PAR explains Amendments 3 and 4 on the ballot
Published 6:14 am Thursday, November 2, 2023
Decide how to vote on the amendments before stepping into the booth Saturday Nov. 18. In the Wednesday, Nov. 1, edition the American Press covered background regarding the first two amendments and outlined what a “for” and “against” vote would mean. This article attempts to explain the third and fourth amendments.
“I always suggest everyone do their own research on Constitutional amendments,” said Calcasieu Parish Tax Assessor Wendy Aguillard. The third amendment, which includes a property tax credit, is in her wheelhouse, nevertheless she turns to “The Public Affairs Research Council (PAR) of Louisiana for clear information concerning amendments that everyone can easily understand. PAR is a nonprofit and nonpartisan voice.
Amendment 3. Do you support an amendment to authorize the local governing authority of a parish to provide an ad valorem tax exemption for qualified first responders?
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Who doesn’t want to help heroic first responders? Nevertheless, this might not be the best way to do it, according to Jan Moller, Louisiana Budget Project. In the YouTube PAR Perspective: 2023 Constitutional Amendments, he agreed enforcement and other responders should probably be paid more. However, the local government is constrained on how it can raise revenue, relying on property taxes and sales taxes, with the sales taxes being some of the highest in the country.
If we want to pay them more money, we should pay them more money, in a way that doesn’t erode the tax base that funds government services in the process,” he said. He is also concerned that this property tax exemption will not help the people who need it most.
“An EMT on an ambulance probably gets paid very little and wouldn’t benefit from this,” Moller said. It won’t help renters. Helping the people who are already doing better and not helping the people at the bottom of the income scale who need some help and really need to be paid for for the critical work they do….”
Aguillard said other taxing districts such as the school board, sheriff and fire districts will not have a say on whether the exemptions are granted, even though it will have a direct impact on their budgets. Keeping the homestead exemption of $75,000 already granted by the Louisiana Constitution in place for everyone could help maintain uniformity and equity between properties and prevent shifting the tax burden to other taxpayers,” she said.
A vote “FOR” would allow a parish governing authority to give extra property tax exemption to police, firefighters and certain other first responders who own homes and live in the parish.
A vote “AGAINST” would maintain the current property tax system which does’t let parish governing authorities offer the extra tax break to first responders.
Amendment 4. Do you support an amendment authorizing the legislature, after securing a two-thirds vote of each house, to use up to two hundred fifty million dollars from the Revenue Stabilization Trust Fund to alleviate the budget deficit subject to conditions set forth by law and allowing the legislature to modify such conditions for accessing the monies in the fund, subject to a two-third vote?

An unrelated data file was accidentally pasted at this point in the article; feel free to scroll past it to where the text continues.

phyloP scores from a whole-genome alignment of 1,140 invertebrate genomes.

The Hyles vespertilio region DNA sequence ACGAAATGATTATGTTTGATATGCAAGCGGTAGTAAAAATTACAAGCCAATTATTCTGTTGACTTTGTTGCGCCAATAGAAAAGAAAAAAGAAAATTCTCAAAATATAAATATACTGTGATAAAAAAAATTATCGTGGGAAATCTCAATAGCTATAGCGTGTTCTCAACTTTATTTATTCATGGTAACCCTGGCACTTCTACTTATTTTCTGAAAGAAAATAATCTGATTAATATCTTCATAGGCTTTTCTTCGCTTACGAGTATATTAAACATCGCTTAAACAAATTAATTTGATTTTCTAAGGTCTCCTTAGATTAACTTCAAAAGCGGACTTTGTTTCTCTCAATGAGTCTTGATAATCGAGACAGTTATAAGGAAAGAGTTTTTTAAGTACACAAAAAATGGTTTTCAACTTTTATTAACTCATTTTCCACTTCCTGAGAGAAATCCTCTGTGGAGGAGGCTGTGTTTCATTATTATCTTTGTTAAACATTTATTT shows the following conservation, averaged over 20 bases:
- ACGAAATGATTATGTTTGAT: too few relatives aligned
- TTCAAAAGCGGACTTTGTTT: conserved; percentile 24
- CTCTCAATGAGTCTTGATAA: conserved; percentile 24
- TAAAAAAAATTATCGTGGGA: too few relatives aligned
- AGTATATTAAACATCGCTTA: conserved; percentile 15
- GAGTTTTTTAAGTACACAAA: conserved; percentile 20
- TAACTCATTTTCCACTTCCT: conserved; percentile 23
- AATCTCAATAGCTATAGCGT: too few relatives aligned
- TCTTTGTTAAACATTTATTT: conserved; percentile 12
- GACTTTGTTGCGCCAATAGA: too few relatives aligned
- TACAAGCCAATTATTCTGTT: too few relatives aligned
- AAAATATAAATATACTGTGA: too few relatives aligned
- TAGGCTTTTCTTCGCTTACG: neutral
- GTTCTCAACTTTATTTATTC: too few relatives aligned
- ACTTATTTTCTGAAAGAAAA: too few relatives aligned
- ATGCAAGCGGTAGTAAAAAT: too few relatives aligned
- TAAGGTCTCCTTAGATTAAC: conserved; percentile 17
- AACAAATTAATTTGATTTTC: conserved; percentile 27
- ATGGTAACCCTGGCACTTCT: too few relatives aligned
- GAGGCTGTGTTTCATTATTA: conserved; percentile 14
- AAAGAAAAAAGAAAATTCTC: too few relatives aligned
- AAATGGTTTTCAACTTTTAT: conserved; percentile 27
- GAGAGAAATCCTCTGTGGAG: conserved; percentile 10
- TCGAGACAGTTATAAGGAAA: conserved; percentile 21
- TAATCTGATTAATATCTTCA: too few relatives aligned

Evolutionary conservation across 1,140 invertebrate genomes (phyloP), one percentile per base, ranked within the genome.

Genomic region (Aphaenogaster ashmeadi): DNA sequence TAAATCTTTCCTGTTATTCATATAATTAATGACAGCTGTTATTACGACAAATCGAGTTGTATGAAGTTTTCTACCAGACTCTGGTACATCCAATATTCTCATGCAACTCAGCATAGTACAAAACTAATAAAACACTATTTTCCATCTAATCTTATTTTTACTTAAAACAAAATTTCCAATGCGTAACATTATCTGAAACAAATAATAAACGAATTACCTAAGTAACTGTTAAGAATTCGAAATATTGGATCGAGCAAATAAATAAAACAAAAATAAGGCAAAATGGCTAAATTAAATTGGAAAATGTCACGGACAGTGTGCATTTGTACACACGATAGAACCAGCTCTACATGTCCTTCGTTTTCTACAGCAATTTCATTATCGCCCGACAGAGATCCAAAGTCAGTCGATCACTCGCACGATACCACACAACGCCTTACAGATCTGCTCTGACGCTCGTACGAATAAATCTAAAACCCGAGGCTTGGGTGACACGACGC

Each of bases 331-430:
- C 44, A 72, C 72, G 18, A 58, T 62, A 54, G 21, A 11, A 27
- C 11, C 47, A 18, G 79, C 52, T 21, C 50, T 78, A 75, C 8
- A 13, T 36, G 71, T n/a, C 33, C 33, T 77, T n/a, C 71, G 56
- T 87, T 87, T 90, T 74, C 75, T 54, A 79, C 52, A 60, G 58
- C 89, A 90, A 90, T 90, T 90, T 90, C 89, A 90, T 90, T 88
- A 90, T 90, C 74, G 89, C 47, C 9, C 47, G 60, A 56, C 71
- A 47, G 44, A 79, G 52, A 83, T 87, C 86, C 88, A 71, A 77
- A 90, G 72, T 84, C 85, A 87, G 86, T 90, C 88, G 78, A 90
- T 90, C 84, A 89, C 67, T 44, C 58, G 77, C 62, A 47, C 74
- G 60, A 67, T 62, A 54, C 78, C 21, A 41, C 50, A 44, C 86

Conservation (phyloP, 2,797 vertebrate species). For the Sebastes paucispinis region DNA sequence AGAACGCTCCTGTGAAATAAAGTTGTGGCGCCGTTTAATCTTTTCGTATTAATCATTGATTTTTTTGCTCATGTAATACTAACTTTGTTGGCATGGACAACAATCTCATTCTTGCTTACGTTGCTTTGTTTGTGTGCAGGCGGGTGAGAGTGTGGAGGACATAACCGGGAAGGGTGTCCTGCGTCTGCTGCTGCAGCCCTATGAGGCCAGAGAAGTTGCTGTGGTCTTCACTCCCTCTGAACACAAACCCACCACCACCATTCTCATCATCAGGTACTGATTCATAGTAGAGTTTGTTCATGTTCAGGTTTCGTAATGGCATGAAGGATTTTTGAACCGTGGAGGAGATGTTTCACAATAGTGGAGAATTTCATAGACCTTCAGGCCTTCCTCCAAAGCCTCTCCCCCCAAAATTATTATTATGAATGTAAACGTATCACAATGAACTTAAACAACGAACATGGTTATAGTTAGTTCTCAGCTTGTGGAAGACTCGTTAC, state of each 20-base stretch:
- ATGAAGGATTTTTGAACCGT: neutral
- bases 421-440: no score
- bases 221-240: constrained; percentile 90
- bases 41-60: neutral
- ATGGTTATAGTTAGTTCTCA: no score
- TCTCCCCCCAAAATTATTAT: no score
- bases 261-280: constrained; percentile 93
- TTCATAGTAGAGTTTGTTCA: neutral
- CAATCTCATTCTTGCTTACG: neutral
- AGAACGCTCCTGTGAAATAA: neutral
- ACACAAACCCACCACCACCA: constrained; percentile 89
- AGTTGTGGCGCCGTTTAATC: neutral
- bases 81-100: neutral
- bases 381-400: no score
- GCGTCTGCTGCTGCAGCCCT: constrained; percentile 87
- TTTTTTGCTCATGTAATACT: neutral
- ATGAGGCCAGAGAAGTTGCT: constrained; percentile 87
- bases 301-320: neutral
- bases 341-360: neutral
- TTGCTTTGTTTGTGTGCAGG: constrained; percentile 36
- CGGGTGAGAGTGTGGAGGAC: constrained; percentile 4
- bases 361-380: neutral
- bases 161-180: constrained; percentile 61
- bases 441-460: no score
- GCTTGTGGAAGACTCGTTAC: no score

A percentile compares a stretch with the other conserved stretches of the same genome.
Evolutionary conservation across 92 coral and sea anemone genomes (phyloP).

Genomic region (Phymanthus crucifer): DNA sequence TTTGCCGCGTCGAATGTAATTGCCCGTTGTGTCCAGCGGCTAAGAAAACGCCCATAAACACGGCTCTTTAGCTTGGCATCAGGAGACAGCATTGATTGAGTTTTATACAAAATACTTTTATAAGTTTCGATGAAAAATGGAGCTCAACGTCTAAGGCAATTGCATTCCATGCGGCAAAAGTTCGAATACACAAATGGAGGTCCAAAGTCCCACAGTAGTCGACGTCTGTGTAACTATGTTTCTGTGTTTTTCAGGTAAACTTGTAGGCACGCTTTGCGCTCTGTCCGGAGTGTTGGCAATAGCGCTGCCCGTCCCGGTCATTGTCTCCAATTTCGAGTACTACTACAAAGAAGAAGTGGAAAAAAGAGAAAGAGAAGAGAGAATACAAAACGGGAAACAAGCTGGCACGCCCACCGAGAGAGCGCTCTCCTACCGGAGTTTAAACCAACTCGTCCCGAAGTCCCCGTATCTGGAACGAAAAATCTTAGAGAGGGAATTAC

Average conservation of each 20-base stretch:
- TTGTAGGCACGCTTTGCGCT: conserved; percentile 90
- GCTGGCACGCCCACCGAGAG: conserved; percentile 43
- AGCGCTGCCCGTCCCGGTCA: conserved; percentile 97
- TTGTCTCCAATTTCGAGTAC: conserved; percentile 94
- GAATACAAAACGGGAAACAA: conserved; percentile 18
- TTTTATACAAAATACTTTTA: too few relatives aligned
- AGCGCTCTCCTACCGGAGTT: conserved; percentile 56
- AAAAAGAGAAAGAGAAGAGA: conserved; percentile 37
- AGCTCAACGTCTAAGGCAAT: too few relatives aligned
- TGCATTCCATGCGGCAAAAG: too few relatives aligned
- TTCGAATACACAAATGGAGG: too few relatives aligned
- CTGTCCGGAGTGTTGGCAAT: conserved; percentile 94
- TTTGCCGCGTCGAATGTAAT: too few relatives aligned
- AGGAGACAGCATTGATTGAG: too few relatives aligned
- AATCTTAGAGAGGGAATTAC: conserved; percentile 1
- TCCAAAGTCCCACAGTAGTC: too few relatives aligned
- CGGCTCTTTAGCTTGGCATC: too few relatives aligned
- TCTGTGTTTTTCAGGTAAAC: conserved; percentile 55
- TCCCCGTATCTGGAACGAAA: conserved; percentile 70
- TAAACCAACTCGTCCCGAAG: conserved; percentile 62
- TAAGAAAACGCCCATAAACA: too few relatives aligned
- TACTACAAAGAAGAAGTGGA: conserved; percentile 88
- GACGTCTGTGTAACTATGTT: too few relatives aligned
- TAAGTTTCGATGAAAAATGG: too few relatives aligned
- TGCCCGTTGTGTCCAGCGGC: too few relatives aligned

Think of the Revenue Stabilization Fund as a savings account that grows in good times when more, albeit widely fluctuating corporate tax revenue and mineral revenues are collected. It serves as a savings account, primarily for another savings account with a similar name, the Budget Stabilization Fund.
The amendment would limit use of the money to specific guidelines and create hurdles for accessing the cash, which has an upside and a downside.
First of all, I think we should step back and congratulate policy makers for how much money they have socked away for the past eight years, Moller said. When there is a shortfall we still need to pay teachers, to take care of people who fall on hard times. There are a lot of people who struggle day to day and if the money is sitting there and we’re looking at big cuts to critical services, my preference is for legislators to have ability to address those and they should have the flexibility to do so.
Barry Erwin, Citizens for A Better Louisiana (CABL), pointed out that if funds are too restricted, they can’t be used for emergency related expenses such as hurricanes and fires caused by ongoing climate change or – should it ever happen in the future – the draining of the unemployment trust fund that happened during COVID.
“I think legislators should go back to the drawing board and come back next year with something that’s a little more thought out, “ he said. Flexibility for other circumstances, but with a cap so they can’t drain it.”
A vote “FOR” would tighten the rules on allowed use of a seven-year-old state fund that collects dollars from corporate tax collections and oil and gas production in Louisiana.
A vote “AGAINST” would maintain broad rules for emergency use of a seven-year-old state trust fund that collects dollars from corporate tax collections and gas production in Louisiana.